Large companies with multibillion-dollar war chests have used
their greenbacks and other resources in a number of ways to expand
their businesses and keep their shareholders happy. In 2011, for
used $10 billion to buy back companyshares , increasing itsearnings
per share (
) and strengthening the stock's value.
Bristol-Myers Squibb (
transferred $750 million from cash reserves to pay down debt and
decreasedefault risk . The company has also been using cash to
invest in research and development to develop new lines of
life-saving drugs -- and potentially boostrevenues .
Microsoft invested $8.5 billion of its cash to acquire Skype,
expanding its already diverse product line, market exposure and
potentially top and bottom lines. It also decided to boost
itsdividend payment by 25%.
What's behind a dividend payment increase?
A company announcing that itwill increase the size of its dividend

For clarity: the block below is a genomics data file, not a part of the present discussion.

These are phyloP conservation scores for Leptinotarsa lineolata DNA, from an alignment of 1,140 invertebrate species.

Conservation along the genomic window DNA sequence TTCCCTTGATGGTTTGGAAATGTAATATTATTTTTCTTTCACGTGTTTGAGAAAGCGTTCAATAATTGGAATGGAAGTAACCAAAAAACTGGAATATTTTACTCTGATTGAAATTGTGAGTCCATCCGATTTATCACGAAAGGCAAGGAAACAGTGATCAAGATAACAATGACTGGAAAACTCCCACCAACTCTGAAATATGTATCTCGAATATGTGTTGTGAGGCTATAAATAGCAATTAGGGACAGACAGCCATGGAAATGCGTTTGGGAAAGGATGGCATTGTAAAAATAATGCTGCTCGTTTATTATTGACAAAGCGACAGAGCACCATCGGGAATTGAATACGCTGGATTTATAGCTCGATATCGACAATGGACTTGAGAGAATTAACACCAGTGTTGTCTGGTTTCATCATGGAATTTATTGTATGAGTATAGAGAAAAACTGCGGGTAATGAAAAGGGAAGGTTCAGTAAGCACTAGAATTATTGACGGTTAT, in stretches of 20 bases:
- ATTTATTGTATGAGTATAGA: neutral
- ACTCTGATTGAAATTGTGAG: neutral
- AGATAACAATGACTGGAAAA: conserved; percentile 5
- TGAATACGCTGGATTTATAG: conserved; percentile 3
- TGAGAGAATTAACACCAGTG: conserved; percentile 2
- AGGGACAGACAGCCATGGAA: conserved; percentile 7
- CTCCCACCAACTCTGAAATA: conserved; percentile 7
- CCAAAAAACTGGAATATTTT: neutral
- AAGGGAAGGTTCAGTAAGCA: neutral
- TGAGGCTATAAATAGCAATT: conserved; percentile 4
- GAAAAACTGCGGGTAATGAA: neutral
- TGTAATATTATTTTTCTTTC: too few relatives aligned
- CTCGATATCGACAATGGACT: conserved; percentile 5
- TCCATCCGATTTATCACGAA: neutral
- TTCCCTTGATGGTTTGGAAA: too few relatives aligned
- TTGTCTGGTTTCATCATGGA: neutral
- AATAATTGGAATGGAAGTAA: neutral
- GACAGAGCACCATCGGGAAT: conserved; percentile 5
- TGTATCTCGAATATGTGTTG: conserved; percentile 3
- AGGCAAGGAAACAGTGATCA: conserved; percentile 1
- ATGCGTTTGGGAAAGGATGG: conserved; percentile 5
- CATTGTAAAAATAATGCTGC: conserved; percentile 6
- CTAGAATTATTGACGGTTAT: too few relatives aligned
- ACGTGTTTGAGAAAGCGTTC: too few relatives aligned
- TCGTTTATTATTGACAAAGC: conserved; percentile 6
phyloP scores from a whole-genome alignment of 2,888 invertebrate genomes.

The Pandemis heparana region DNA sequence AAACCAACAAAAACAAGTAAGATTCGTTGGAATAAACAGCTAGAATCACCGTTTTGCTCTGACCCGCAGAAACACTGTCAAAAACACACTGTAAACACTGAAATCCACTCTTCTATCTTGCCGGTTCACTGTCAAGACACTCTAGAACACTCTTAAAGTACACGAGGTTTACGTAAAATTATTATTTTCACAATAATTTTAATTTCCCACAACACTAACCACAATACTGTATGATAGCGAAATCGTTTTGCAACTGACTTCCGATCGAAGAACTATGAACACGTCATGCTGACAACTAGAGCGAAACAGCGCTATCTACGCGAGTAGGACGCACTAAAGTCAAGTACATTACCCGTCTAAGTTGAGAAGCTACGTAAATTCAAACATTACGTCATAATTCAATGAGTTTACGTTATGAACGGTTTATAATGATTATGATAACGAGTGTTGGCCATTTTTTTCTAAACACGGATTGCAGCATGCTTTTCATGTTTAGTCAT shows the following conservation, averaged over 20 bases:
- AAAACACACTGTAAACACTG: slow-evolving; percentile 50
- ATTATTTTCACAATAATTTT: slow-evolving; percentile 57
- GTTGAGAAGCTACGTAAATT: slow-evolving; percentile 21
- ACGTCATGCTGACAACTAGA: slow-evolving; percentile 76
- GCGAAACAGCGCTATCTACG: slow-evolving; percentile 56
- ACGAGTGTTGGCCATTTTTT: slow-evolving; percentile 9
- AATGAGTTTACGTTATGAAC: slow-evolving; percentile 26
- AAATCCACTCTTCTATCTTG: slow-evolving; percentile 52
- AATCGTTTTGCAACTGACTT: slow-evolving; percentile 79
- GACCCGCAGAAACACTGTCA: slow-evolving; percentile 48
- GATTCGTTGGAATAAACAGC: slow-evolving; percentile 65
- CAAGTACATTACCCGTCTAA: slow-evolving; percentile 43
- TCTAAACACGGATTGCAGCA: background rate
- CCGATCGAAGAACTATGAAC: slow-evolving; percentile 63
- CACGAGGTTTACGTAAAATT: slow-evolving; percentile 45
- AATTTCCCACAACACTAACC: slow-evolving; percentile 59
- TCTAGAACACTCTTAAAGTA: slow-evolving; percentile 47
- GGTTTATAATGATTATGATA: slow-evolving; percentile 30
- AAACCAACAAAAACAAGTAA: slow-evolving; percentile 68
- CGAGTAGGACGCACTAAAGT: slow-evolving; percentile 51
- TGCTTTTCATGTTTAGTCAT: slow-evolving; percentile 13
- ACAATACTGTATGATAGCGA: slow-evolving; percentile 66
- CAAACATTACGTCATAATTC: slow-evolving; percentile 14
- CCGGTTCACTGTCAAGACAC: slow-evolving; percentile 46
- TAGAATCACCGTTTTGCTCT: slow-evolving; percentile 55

payment to shareholders signals that management is confident about
its future success. After Microsoft's large dividend raise in 2011,
the company essentially promised to pay shareholders a full 29% of
all its profits every year. Think about it on a personal basis:
Would you promise to commit nearly a third of your income toward
anobligation if you didn't feel confident about your financial
success in the future? Probably not.
Consistent dividend raises, stock buybacks, acquisitions and
heavy investments in R&D are unique features that mostly only
large-cap companies with incredibleearnings and strength can
provide. And they're all more reasons why many investors love
holding onto large-cap stocks.
Action to Take -->
While it's smart for investors to diversify their investments,
large-cap stocks can provide a solid foundation for growth and
defense in almost anyone's retirement portfolio. In our latest
research --ticker symbols ,
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These excellent qualities make for a solid investment that
offers steady double-digit returns without all the gut-wrenching
price movements that come with holding small-cap stocks.
This article originally appeared on InvestingAnswers.com:
Why Smart Investors
Are Pouring Trillions into This Type Of Stock